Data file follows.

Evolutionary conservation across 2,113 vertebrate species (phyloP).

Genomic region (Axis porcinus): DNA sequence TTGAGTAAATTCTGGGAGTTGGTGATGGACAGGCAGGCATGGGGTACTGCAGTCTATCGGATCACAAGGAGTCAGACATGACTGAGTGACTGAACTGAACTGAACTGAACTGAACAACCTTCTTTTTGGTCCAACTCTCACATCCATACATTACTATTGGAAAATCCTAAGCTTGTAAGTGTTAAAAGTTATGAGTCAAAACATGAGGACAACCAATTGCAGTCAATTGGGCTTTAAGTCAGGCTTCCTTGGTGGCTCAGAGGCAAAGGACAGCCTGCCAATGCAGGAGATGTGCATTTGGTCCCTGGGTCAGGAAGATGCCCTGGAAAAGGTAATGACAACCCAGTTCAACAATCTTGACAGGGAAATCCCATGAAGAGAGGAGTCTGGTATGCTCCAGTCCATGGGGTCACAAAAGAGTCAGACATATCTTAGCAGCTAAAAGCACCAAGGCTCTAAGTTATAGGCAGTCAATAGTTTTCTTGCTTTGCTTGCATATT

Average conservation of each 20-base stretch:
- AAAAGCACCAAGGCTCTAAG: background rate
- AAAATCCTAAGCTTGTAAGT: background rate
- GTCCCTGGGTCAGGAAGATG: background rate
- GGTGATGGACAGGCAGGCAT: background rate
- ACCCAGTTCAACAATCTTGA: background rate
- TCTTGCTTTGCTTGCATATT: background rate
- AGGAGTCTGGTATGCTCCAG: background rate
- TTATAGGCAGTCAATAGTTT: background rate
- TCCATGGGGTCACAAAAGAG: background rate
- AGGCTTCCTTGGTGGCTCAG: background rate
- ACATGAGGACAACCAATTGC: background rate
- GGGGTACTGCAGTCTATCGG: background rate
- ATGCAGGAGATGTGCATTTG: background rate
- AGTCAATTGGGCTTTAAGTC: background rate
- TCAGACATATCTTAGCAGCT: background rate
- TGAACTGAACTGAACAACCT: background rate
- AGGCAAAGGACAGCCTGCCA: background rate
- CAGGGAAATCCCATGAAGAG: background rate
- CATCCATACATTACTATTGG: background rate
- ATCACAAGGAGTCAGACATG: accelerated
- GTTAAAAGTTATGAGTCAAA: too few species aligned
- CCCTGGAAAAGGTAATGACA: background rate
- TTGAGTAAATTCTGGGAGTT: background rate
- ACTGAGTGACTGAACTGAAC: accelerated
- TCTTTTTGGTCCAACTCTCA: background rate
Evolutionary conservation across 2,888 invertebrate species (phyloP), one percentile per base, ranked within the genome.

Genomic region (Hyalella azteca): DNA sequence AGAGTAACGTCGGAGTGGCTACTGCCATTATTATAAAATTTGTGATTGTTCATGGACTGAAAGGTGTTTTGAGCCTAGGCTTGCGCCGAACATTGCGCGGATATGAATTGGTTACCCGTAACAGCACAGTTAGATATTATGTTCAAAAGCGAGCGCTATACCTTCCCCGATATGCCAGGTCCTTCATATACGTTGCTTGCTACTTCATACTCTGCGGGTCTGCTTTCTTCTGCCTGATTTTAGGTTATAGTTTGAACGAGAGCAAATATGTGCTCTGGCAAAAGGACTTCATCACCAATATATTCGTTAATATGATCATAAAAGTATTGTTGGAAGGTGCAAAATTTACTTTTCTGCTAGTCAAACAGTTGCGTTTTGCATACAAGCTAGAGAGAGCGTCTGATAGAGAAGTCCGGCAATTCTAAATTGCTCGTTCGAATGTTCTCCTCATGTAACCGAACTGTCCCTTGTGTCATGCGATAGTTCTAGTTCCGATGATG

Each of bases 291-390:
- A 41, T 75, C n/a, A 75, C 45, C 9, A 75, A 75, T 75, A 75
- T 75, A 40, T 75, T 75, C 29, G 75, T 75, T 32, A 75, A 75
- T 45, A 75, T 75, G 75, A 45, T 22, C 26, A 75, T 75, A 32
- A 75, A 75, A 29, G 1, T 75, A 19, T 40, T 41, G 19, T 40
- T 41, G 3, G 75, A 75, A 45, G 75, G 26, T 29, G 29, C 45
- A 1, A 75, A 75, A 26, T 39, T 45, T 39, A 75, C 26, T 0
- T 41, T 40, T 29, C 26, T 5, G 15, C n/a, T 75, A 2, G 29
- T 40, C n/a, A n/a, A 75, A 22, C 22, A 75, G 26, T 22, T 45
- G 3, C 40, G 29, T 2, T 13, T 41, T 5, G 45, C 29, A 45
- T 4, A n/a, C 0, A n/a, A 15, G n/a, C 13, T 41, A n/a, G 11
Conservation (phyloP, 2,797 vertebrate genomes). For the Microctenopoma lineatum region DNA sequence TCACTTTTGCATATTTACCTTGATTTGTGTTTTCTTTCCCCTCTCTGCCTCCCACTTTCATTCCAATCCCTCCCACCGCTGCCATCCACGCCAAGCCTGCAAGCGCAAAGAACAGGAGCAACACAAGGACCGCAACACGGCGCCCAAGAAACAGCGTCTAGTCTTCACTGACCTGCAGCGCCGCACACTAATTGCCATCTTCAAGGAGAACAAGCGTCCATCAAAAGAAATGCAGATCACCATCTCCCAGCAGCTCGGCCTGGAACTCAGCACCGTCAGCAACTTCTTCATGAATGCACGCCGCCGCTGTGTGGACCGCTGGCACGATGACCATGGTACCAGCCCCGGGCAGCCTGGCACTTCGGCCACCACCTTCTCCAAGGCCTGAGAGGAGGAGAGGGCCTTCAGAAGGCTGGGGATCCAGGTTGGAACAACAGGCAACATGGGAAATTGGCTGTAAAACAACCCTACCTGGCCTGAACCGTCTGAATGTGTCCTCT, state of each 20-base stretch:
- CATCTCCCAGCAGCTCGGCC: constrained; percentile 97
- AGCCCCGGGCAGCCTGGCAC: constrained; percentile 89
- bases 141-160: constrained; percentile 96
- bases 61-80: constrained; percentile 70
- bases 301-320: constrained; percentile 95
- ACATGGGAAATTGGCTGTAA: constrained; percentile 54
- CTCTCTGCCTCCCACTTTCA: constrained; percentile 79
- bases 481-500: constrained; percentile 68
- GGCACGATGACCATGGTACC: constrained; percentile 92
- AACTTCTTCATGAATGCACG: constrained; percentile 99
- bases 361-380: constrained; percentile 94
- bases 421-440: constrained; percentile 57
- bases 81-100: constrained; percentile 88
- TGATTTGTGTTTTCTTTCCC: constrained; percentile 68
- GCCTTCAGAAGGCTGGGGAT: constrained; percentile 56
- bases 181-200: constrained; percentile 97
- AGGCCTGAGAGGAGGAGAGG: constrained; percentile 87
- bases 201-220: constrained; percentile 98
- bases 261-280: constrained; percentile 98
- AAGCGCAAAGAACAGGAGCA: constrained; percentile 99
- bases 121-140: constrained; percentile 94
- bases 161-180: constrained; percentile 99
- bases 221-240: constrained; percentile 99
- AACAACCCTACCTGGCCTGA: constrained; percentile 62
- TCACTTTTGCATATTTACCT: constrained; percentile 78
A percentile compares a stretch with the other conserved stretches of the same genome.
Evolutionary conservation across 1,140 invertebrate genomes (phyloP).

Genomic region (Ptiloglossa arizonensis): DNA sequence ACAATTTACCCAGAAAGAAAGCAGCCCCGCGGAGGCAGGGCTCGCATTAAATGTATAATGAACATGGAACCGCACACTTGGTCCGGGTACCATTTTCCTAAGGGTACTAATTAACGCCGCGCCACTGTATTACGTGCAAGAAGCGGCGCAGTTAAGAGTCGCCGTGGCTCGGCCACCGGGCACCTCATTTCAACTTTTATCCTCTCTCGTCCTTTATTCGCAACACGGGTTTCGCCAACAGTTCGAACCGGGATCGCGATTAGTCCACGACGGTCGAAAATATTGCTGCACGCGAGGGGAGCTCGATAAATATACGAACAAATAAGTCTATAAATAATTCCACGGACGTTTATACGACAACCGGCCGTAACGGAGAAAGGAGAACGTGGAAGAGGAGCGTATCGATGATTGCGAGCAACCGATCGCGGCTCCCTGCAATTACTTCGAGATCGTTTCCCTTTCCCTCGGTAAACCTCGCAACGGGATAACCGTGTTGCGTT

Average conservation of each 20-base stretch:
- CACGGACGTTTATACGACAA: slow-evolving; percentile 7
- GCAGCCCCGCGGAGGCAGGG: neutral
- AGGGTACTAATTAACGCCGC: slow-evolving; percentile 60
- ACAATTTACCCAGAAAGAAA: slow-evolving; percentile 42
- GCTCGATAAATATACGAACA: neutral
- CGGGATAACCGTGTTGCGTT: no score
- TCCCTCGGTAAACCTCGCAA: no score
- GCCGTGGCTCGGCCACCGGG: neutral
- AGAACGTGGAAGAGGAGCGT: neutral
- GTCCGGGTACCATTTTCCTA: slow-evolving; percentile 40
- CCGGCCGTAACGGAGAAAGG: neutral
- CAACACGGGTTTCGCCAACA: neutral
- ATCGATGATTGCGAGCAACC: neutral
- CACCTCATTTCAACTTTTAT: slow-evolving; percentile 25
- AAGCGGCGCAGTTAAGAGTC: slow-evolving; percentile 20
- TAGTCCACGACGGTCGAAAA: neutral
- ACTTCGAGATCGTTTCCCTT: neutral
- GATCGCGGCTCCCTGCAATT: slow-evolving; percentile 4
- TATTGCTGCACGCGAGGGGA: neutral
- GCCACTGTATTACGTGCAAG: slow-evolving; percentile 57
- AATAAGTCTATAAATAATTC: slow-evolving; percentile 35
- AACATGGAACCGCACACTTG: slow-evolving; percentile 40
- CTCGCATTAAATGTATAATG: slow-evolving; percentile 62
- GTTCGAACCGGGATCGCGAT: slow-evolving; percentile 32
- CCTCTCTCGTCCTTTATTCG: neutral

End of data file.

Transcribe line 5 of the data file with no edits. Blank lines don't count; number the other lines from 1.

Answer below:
- AAAATCCTAAGCTTGTAAGT: background rate